Changing tides: Global talent needed for China’s property market transition
The outlook for China’s real estate sector is still laden with promise in specific segments as sustained growth in areas including outbound investment and logistics property development is anticipated. Alex Barake, manager, Michael Page Property and Construction gives insights into why China’s real estate landscape will see a need for more skill-focused talent to steer it safely through market challenges.
A rush of outbound investment
China’s property landscape is transforming notably. From a market of rapid growth through unprecedented investment levels and demographic gains, it is moving into an era of moderate and diversified growth, driven by decreased speculative capital deployment and increased domestic consumption.
During the first few years after the global financial crisis, the Chinese real estate landscape experienced a flood of foreign direct investment for land and second-hand asset acquisition. Over the last two years or so, there has been an extraordinary change in tides, with a massive flow of outbound investment hitting the shores of the US, UK and Australia, amongst other Western countries.
The major players with an appetite to diversify their portfolios abroad are Chinese developers; institutional investors; and high net worth individuals acquiring residential units, land and second-hand commercial assets.
This trend has created new talent demand on numerous fronts. Chinese institutional investors and developers have set up departments at their global headquarters that are fully dedicated to overseeing outbound initiatives. The majority of these organisations pre-2012 had relatively localised businesses, in terms of the corporate culture and preferred candidate background, given that all projects were domestically based.
Due to the focus of investment and development transactions offshore, the talent pool now desired by these local players is significantly more international than before. This group includes Chinese returnee professionals who studied or worked overseas, and foreigners who have real estate exposure in China and the overseas markets. This has notably changed the jobseeker mentality in China as candidates with an international flair that previously would not consider domestic employers, due to them being too “local”, are now prioritising these newly multinational corporations to the top of their lists.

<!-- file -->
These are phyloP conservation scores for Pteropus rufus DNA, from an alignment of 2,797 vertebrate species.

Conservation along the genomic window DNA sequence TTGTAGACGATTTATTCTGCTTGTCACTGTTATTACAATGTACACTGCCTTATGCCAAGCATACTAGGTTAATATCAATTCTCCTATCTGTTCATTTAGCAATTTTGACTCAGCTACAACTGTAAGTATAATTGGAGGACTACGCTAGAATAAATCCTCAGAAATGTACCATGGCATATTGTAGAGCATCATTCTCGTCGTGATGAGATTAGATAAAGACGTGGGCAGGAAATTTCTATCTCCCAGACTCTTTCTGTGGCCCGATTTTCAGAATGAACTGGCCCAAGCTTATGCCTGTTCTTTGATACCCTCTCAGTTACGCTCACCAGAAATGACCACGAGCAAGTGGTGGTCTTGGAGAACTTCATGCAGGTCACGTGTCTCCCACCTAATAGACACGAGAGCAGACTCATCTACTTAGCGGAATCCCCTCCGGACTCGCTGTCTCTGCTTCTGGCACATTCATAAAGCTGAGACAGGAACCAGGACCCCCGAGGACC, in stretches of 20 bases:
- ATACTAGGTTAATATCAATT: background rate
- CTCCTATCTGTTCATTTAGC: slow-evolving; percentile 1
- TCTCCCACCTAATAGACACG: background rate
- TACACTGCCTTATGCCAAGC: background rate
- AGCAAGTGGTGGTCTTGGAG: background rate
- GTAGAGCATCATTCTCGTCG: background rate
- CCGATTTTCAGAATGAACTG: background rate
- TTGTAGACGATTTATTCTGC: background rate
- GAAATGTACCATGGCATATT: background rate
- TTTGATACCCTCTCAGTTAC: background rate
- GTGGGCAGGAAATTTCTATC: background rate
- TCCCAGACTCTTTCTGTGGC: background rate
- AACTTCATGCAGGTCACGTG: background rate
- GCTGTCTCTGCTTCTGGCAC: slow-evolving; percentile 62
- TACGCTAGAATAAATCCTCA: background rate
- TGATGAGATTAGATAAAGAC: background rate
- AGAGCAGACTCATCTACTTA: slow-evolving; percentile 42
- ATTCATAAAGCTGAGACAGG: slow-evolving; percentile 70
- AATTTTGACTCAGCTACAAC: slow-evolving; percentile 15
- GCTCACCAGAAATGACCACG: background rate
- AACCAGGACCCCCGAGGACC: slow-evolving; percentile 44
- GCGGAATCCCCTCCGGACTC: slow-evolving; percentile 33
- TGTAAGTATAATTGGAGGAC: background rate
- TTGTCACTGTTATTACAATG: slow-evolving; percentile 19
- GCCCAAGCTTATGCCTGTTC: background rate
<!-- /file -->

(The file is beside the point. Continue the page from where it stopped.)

Mirroring this influx of outbound capital, several of the top brokerage firms and boutique service providers in China have established departments dedicated to servicing institutional and private investors. The talent sought by these companies includes residential sales associates – to attract domestic private investors to purchase units abroad – and investment brokers focused on institutional buy-side representation.
Riding the warehousing wave
The considerable shortage of logistic property space, which will last for years to come, has caused domestic and foreign investors and developers to pounce on the opportunity to ride the warehouse tidal wave in China. This demand has been mainly driven by the e-commerce and the online-to-offline boom, increased domestic consumption rates, and improved infrastructure interlinking inland and coastal cities.
Given that this is a relatively new specialised segment, that has emerged in recent years, coupled with the sheer project volume year-on-year, the demand for relevant talent far exceeds the supply. As property and construction recruitment is traditionally very asset class-focused, and there is a shortage of professionals in China with warehouse project experience, employers in this space have had to broaden their targeted candidate pool to include people with non-warehouse asset type exposure.
The most commonly preferred background outside of logistic property space is in decentralised business parks, industrial zones and hypermarkets, ideally on the landlord side, as there are commonalities in these product types that would allow candidates to transition smoothly.
For the last two years, and moving forward indefinitely, there has been a soaring demand for functional experts based in China’s major first- and second-tier cities and peripheral logistic hubs. Sought-after specialists include those in investment analytics, deal sourcing, project management, leasing and facility maintenance.
This article appeared in the Classified Post print edition as Changing tides.